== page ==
Armchair Oscars – 1996

Best Picture

The English Patient (Directed by Anthony Minghella)
The Nominees: Fargo, Jerry Maguire, Secrets and Lies, Shine

Fargo (Directed by Joel Coen)
My Nominees: Bound (Larry and Andy Wachowski), Breaking the Waves (Lars Von Trier),
The Hunchback of Notre Dame (Gary Trousdale and Kirk Wise), Lone Star (John Sayles), Secrets and Lies (Mike Leigh)Sling Blade (Billy Bob Thornton)


There were a lot of Hollywood executives nervously tugging at their collars on the morning of February 11, 1997 when the nominees for the 69th annual academy awards were announced. Over 75% of the total number of nominees in all categories were films from independent studios. Among the best picture nominees, only Jerry Maguire came from a major studio. The message from the academy voters to the major studios was a potential sign post as to where the real filmmaking was coming from.

The winner, from Miramax, was Anthony Minghella’s The English Patient, a sprawling, multi-character WWII epic about a badly burned Englishman who lies dying in a mosque while his story of how he got into this predicament is recounted. The movie has a brilliant narrative, telling its story slowly so that we have time to get an emotional investment in the characters.

It is hard to complain about The English Patient. It was adapted by Anthony Minghella from a novel by Michael Ondaaji and gorgeously photographed by John Seal (whose credits include The Firm, Gorillas in the Mist and Dead Poets Society). The performances are terrific from Ralph Fiennes, Kristin Scott-Thomas and especially Supporting Actress winner Juliette Binoche as the nurse who cares for Fiennes. Some suggested that the movie was made to be an Oscar winner, but the late Anthony Minghella disagreed, stating that there were no guarantees of the movie’s Oscar potential in the decade or so that he was unsuccessfully shopping the film around.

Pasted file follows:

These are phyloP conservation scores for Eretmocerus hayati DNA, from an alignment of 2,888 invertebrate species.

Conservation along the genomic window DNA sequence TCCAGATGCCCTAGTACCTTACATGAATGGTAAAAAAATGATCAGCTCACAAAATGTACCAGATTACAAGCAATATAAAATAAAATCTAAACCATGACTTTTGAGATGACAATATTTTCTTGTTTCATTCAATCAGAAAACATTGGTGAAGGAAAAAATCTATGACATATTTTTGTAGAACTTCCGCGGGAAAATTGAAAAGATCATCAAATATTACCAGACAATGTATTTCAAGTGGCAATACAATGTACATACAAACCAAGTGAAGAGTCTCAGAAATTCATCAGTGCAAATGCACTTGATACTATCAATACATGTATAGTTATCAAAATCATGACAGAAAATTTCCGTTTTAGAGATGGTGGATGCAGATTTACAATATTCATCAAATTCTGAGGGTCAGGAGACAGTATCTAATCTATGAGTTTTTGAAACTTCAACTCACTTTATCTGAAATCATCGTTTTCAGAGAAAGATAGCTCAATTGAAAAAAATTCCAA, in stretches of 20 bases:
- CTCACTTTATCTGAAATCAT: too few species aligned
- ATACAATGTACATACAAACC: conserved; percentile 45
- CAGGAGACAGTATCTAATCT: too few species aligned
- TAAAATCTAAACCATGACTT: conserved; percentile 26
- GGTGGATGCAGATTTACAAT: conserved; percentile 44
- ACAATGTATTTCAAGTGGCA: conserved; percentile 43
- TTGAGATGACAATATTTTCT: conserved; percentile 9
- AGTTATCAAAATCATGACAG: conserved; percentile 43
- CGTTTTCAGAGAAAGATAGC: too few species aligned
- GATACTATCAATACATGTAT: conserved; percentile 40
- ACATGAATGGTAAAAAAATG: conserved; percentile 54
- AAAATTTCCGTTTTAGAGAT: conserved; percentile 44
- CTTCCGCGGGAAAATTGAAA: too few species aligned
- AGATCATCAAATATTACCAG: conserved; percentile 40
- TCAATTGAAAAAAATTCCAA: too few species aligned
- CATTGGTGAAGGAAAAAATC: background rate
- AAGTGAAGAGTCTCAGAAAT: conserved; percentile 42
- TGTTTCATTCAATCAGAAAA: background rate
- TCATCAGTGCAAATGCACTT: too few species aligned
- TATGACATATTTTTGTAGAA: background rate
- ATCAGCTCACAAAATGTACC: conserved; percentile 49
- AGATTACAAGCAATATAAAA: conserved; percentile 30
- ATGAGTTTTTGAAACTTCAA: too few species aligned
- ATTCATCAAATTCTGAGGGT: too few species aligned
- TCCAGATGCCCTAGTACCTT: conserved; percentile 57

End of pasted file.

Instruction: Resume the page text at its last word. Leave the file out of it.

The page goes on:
When it came out, it was met with almost universal praise, both from the critics and the awards from BAFTA and at the Golden Globes. Yet, in the years since its Oscar win, the movie seems to have slipped out of common knowledge. After the Academy Awards, the movie wasn’t universally talked about and the movie is rarely screened – it hardly ever shows up on television. It is beautiful, intelligent, evenly paced, but I don’t know anyone who would want to spend an evening with it over my choice for Best Picture, Fargo from brothers Joel and Ethan Coen, the best reviewed and one of the most beloved films of the year.

As with The English Patient, Fargo is well made and didn’t insult the audience by making its intention clear at the beginning, but I am of the opinion that Fargo is far more entertaining. I’m not alone. When the AFI turned out it’s list of the 100 greatest films of all time in 1998, Fargo ended up as the youngest film on the list right there with Gone With the Wind, Casablanca, The Wizard of Oz, Star Wars and many others. That pedigree is more than justified, Fargo is something special.